Politics—Its World War I Fruitage
Almost 2,000 years ago Jesus Christ delivered his famous Sermon on the Mount in which he gave the basic principles for Christian conduct. Instead of hatred, he taught love; instead of vengeance, forgiveness and nonviolence. (Matthew, chapters 5 to 7) In the course of history Christendom has claimed to follow his example. But what does a closer look at 20th-century politics reveal? Have the governments of Christendom really applied Christianity? Or have they, consciously or unconsciously, followed the cynical principles that Niccolò Machiavelli observed in his study of human history? In his book The Prince, he expounded the methods that successful statesmen had used for centuries. His principal maxims are listed on page 7.
AS THE world moved into the 20th century the future seemed to be relatively stable. The major European powers had established counterbalancing alliances that theoretically should have guaranteed peace. But as historian R. R. Palmer wrote in A History of the Modern World, “Europeans believed themselves to be heading for a kind of high plateau, full of a benign progress and more abundant civilization, in which the benefits of modern science and invention would be more widely diffused. . . . Instead, Europe stumbled in 1914 into disaster.”
Professor A. J. P. Taylor even states: “It is difficult, in fact, to discover any cause of hostility between the European Great Powers in the early summer of 1914.” Yet the European politicians ‘stumbled into the disaster of the Great War’ of 1914-18. Why? According to the same professor, the cause was “the system of alliances [the Germany/Austria-Hungary/Italy Triple Alliance versus the France/Russia/Britain Triple Entente] . . . They were supposed to make for peace, they made for war.”
Jesus taught, “Whoever slaps you on your right cheek, turn the other also to him” and, “Continue to love your enemies.” (Matthew 5:39, 44) Machiavelli indicated that the ‘beastly method of force was frequently necessary’ in order for a ruler to achieve his aims. He wrote: “It is necessary for a prince wishing to hold his own to know how to do wrong, and to make use of it or not according to necessity”! According to him, Christian principles would have to be sacrificed for the sake of expediency.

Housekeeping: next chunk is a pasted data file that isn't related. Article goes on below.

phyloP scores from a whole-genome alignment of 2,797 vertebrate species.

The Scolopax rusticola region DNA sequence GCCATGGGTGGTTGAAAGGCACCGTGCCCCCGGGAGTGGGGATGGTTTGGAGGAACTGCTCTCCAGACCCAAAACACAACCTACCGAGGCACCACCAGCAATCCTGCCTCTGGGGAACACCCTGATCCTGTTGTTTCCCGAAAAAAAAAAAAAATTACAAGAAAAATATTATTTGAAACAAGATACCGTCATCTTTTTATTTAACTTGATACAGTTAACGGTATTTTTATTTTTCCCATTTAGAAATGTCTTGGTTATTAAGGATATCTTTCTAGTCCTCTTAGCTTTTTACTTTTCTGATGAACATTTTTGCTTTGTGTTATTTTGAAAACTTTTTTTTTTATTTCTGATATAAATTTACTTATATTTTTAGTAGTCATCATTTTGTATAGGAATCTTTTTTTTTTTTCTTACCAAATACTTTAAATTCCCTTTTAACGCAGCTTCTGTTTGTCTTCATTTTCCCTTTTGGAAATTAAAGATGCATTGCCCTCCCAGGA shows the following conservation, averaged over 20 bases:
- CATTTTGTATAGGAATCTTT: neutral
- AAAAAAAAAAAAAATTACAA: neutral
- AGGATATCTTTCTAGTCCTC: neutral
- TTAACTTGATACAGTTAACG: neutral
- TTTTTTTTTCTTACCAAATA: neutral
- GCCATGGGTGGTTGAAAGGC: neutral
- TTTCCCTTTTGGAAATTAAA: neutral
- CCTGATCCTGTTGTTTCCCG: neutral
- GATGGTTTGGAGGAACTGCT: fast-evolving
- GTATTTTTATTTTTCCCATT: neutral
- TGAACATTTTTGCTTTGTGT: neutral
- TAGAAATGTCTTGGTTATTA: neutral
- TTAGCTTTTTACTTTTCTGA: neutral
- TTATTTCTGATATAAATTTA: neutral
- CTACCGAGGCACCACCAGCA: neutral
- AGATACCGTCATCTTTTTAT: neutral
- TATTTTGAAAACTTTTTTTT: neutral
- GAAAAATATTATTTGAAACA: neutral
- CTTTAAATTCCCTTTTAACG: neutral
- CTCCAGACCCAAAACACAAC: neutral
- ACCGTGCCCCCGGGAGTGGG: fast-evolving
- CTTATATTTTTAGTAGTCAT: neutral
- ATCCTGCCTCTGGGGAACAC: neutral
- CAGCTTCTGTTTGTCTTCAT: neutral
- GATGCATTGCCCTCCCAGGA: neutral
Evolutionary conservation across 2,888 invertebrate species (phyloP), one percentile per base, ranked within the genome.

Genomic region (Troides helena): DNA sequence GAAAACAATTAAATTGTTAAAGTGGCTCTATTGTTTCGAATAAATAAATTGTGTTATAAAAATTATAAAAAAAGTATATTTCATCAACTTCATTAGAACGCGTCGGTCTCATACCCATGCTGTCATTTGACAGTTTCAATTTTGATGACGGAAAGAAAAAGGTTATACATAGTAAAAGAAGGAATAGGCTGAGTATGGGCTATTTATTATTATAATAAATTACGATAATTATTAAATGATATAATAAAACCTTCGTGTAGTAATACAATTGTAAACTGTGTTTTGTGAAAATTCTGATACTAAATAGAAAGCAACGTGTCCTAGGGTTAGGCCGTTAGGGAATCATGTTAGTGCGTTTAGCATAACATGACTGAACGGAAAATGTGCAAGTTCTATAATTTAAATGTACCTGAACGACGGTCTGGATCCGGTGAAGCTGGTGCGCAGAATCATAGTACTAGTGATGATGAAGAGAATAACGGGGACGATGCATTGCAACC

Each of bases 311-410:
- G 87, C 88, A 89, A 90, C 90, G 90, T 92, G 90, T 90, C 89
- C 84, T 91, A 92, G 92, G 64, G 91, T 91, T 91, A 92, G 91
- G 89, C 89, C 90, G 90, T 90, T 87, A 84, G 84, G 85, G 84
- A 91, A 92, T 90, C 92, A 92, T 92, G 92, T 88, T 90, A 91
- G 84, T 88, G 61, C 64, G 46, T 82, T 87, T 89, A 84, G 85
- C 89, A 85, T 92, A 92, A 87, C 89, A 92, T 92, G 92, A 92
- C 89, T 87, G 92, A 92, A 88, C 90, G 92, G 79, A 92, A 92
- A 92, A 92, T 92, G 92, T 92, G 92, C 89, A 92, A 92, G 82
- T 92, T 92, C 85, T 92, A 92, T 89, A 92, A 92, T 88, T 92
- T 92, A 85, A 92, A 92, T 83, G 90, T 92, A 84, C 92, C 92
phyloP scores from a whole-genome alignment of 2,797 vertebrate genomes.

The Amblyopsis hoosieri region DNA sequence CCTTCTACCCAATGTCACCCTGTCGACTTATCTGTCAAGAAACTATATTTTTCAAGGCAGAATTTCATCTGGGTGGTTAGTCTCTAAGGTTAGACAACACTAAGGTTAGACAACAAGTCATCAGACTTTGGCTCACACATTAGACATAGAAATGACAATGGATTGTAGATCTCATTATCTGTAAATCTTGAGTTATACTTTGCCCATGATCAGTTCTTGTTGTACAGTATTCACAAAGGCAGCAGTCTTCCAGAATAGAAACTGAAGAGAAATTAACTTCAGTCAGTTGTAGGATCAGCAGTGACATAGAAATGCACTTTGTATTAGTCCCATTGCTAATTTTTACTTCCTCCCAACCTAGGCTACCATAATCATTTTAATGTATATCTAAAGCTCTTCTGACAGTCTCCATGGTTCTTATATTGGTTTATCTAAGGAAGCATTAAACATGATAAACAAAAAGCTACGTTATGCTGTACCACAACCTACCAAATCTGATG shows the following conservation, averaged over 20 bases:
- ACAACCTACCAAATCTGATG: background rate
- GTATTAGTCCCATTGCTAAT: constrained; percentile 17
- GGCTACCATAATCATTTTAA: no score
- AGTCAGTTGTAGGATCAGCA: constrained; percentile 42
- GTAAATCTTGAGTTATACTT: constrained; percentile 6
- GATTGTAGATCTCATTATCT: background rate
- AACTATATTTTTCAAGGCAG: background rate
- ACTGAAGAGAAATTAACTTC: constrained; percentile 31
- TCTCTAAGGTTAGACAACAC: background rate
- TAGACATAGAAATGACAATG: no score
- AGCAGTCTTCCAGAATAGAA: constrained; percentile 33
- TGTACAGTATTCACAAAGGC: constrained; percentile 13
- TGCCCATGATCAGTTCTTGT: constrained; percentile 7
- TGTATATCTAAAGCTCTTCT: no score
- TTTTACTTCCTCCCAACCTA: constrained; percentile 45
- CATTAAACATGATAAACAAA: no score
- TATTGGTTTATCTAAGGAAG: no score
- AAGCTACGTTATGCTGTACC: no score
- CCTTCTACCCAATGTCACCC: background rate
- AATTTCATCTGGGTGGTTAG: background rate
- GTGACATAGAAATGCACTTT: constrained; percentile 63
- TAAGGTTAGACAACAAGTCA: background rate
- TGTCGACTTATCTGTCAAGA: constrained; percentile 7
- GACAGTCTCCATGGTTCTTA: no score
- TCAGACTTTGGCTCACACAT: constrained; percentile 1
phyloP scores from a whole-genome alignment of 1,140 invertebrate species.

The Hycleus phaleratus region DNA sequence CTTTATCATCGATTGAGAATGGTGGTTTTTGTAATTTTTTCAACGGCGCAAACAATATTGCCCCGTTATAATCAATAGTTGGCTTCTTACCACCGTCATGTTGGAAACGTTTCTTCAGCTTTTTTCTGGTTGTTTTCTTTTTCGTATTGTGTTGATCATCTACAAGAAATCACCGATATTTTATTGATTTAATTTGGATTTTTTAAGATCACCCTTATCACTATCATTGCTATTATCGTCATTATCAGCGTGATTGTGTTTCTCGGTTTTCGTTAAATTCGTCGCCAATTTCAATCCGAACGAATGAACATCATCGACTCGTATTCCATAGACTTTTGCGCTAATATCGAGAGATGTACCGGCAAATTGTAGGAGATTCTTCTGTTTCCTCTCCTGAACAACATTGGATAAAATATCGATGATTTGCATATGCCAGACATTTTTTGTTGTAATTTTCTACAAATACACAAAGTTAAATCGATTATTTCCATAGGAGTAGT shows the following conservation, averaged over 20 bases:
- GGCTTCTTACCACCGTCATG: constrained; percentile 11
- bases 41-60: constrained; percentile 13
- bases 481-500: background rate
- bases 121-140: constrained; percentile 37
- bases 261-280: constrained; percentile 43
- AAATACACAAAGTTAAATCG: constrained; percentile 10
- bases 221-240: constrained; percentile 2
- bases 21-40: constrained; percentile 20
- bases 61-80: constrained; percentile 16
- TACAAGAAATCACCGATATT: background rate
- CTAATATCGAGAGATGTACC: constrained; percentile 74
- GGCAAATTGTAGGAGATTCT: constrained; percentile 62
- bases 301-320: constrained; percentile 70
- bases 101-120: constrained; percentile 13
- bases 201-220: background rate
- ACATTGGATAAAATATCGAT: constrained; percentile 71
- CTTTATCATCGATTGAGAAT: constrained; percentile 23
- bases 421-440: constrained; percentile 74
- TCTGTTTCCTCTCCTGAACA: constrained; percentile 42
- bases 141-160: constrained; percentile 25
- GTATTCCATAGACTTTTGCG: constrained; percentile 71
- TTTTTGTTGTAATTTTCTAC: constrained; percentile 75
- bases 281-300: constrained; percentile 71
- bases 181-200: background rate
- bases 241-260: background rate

When Europe’s Catholic, Protestant, and Orthodox political rulers—kings, emperors, presidents, and prime ministers—declared war in 1914, whose teachings were they consciously or unconsciously following? Those of their professed Master Jesus Christ? Or the pragmatic counsel of Machiavelli?
“The war to end wars” and the war “to make the world safe for democracy” were some of the slogans used to justify the wholesale slaughter into which the political leaders herded the young manhood of 1914. And what kind of war was it? What was the price paid—not by the politicians—but by the people?
Results of World War I
Perhaps the Battle of the Somme in northern France epitomizes the senseless human sacrifice that took place in the Great War. Professor Palmer states: “The Battle of the Somme, lasting from July to October , cost the Germans about 500,000 men, the British 400,000 and the French 200,000.” Total cost—1,100,000 men! The result? “Nothing of any value had been gained,” states historian Palmer. But much had been lost—1,100,000 fathers, husbands, and sons who left behind millions of grieving parents, wives, and orphans. This was the death-dealing crop of just one battle! The basic cause? Divisive politics that exploited nationalism and patriotism to supply the cannon fodder for a war that should never have been.